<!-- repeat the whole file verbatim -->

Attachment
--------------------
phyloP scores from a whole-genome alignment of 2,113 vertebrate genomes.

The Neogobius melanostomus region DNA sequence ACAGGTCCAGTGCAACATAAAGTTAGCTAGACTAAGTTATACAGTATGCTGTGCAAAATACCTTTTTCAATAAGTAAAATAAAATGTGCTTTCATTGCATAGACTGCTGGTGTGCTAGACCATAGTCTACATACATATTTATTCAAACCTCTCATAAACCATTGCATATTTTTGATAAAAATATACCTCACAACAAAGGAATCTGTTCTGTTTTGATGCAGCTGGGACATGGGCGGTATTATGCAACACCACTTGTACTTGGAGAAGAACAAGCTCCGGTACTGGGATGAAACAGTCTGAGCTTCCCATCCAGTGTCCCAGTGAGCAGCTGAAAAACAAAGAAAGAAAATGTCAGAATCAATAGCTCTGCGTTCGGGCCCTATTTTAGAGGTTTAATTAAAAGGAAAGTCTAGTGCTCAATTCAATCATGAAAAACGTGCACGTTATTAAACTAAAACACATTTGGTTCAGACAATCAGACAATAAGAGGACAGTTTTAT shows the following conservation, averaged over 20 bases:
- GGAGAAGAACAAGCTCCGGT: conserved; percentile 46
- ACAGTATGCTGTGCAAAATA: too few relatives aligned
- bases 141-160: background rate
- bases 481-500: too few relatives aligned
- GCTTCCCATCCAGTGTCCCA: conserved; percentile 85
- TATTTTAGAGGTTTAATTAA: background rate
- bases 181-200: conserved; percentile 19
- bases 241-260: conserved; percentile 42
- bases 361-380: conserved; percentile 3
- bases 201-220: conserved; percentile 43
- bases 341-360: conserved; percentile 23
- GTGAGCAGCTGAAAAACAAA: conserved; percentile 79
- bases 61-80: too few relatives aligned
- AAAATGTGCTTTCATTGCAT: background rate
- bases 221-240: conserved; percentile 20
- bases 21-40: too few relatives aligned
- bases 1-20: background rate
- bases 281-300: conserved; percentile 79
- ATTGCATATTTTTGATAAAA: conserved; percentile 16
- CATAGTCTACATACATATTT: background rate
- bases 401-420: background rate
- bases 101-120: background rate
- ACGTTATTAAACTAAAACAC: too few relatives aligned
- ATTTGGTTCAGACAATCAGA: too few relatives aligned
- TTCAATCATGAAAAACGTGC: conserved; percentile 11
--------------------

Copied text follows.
phyloP scores from a whole-genome alignment of 2,113 vertebrate genomes.

The Neogobius melanostomus region DNA sequence ACAGGTCCAGTGCAACATAAAGTTAGCTAGACTAAGTTATACAGTATGCTGTGCAAAATACCTTTTTCAATAAGTAAAATAAAATGTGCTTTCATTGCATAGACTGCTGGTGTGCTAGACCATAGTCTACATACATATTTATTCAAACCTCTCATAAACCATTGCATATTTTTGATAAAAATATACCTCACAACAAAGGAATCTGTTCTGTTTTGATGCAGCTGGGACATGGGCGGTATTATGCAACACCACTTGTACTTGGAGAAGAACAAGCTCCGGTACTGGGATGAAACAGTCTGAGCTTCCCATCCAGTGTCCCAGTGAGCAGCTGAAAAACAAAGAAAGAAAATGTCAGAATCAATAGCTCTGCGTTCGGGCCCTATTTTAGAGGTTTAATTAAAAGGAAAGTCTAGTGCTCAATTCAATCATGAAAAACGTGCACGTTATTAAACTAAAACACATTTGGTTCAGACAATCAGACAATAAGAGGACAGTTTTAT shows the following conservation, averaged over 20 bases:
- GGAGAAGAACAAGCTCCGGT: conserved; percentile 46
- ACAGTATGCTGTGCAAAATA: too few relatives aligned
- bases 141-160: background rate
- bases 481-500: too few relatives aligned
- GCTTCCCATCCAGTGTCCCA: conserved; percentile 85
- TATTTTAGAGGTTTAATTAA: background rate
- bases 181-200: conserved; percentile 19
- bases 241-260: conserved; percentile 42
- bases 361-380: conserved; percentile 3
- bases 201-220: conserved; percentile 43
- bases 341-360: conserved; percentile 23
- GTGAGCAGCTGAAAAACAAA: conserved; percentile 79
- bases 61-80: too few relatives aligned
- AAAATGTGCTTTCATTGCAT: background rate
- bases 221-240: conserved; percentile 20
- bases 21-40: too few relatives aligned
- bases 1-20: background rate
- bases 281-300: conserved; percentile 79
- ATTGCATATTTTTGATAAAA: conserved; percentile 16
- CATAGTCTACATACATATTT: background rate
- bases 401-420: background rate
- bases 101-120: background rate
- ACGTTATTAAACTAAAACAC: too few relatives aligned
- ATTTGGTTCAGACAATCAGA: too few relatives aligned
- TTCAATCATGAAAAACGTGC: conserved; percentile 11